Cloud security tips: Beware of endpoint vulnerabilities
Think cloud solution security, and most of us think about back-end security.
In fact, all sorts of cloud security questions will come to mind. For example, how secure is the access control and physical surveillance for the data center? Does the data center have strong fault tolerance for its server infrastructure? Does the cloud provider have good encryption and data partitioning technology to shield client data?
Sure, these are all important factors in cloud security, but they leave out one weak point: people — the everyday users of the solution. Yes, if users aren’t educated around security best practices for connecting to cloud solutions, your business can be compromised.
Here’s a short list of questions to ask and vulnerabilities to be aware of:
- Is anti-virus and security software installed and maintained on the various devices users leverage to log onto the cloud solution? You can have the best security on the back-end, but if keystroke loggers or other malware latches on at the device level, business data is put at risk.
- In the mobile era, people are logging on to cloud solutions at coffee shops, restaurants, and at home WIFI networks. It’s important for users to realize that use of an unsecured wireless network is a risk and must be avoided.
- Are users being allowed to set up passwords to cloud solutions that aren’t strong enough? Are they simply repeating the same password they use for other sites?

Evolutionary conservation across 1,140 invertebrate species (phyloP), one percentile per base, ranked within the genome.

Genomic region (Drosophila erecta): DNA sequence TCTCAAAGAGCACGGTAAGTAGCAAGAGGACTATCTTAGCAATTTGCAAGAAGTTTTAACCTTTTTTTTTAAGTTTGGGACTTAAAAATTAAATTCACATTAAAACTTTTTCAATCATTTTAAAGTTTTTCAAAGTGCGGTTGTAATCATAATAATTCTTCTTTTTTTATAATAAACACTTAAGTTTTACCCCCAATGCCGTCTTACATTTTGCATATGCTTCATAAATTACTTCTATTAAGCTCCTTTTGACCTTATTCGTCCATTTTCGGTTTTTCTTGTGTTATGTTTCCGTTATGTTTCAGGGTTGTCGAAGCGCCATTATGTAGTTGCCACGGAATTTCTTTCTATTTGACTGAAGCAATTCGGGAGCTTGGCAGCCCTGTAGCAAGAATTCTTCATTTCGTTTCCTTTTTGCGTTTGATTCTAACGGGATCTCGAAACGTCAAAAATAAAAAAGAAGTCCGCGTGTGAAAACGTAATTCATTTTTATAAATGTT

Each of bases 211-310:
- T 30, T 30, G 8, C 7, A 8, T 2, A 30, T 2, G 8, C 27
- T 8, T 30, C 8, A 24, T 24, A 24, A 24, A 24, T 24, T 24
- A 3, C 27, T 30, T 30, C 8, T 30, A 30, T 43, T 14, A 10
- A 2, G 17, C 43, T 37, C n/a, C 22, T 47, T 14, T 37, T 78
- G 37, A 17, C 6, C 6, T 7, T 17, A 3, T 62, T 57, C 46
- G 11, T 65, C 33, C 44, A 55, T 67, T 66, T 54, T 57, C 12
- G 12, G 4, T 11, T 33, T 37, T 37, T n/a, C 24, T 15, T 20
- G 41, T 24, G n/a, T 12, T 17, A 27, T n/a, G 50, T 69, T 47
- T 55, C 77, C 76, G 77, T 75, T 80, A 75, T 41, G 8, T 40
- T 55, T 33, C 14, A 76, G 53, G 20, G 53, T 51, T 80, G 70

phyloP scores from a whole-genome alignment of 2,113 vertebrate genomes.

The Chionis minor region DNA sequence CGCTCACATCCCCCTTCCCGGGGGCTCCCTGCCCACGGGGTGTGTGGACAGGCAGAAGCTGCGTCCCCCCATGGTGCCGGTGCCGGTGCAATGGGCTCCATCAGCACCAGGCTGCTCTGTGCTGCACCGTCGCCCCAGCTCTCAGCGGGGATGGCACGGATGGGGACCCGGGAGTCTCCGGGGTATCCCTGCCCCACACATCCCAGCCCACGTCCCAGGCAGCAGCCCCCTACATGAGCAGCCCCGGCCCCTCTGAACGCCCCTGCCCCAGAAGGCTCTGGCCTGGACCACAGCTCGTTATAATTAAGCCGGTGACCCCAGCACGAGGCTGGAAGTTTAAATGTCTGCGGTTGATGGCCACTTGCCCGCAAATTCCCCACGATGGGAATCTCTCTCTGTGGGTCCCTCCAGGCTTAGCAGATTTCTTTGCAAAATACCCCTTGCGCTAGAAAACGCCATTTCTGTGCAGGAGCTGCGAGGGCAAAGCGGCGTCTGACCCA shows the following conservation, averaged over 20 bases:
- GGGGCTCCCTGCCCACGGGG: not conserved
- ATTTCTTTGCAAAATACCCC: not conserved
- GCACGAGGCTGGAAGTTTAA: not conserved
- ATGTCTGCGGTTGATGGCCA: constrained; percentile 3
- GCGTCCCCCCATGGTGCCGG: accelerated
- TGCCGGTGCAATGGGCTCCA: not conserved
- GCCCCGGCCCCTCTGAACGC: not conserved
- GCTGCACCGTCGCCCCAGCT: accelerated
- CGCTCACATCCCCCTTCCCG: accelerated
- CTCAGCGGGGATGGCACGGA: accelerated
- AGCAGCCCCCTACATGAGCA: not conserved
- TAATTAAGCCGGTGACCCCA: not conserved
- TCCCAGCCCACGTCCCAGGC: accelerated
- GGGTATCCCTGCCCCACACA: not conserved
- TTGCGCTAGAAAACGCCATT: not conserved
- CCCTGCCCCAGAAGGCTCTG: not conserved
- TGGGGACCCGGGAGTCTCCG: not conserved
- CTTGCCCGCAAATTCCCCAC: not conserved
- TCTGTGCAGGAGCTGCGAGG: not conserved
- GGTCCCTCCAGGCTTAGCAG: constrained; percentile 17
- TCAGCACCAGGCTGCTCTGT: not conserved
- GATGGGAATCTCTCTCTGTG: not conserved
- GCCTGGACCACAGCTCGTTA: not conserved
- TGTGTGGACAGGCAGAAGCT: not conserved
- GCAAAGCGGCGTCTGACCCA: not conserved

These are all common, behavior-related vulnerabilities that can be addressed by better education and training.
So, don’t get too wrapped up on the back-end security features of your cloud provider or the co-location data center and forget about these vulnerabilities at the end points.
In some cases, it might take more than user training to protect the end points to the level you want. For example, perhaps some power users should be issued tablets, laptops, or other devices by the company so that IT staff can manage the devices and ensure end point security is rock solid. Perhaps you should work with your cloud solution provider to make it impossible to configure a weak password, or even make it necessary to use two-factor authentication to log onto the system -- a safeguard used by the likes of Microsoft, Amazon, Apple, and many others.
At some companies, access to cloud solutions is being handled through a corporate network infrastructure which then connects to the cloud solution, providing an extra layer of security.
Hackers and other threats will take the path of least resistance. That’s why protecting the end points is so important. The data center used by your cloud provider can have a locked metal cage and a guard protecting the solution’s servers. But if an employee’s device is easy pickings, that’s all it takes to put the entire business data at risk.
Bottom line: treat the end points to the cloud as an extension of your enterprise. Make sure your users are educated on the security measures they should be taking, while you take additional safeguards beyond just the training, such as enforcing stronger passwords.
Remember, that the cloud model is great for productivity, collaboration and more, but requires a common sense approach to security -- at multiple levels.
Do you agree?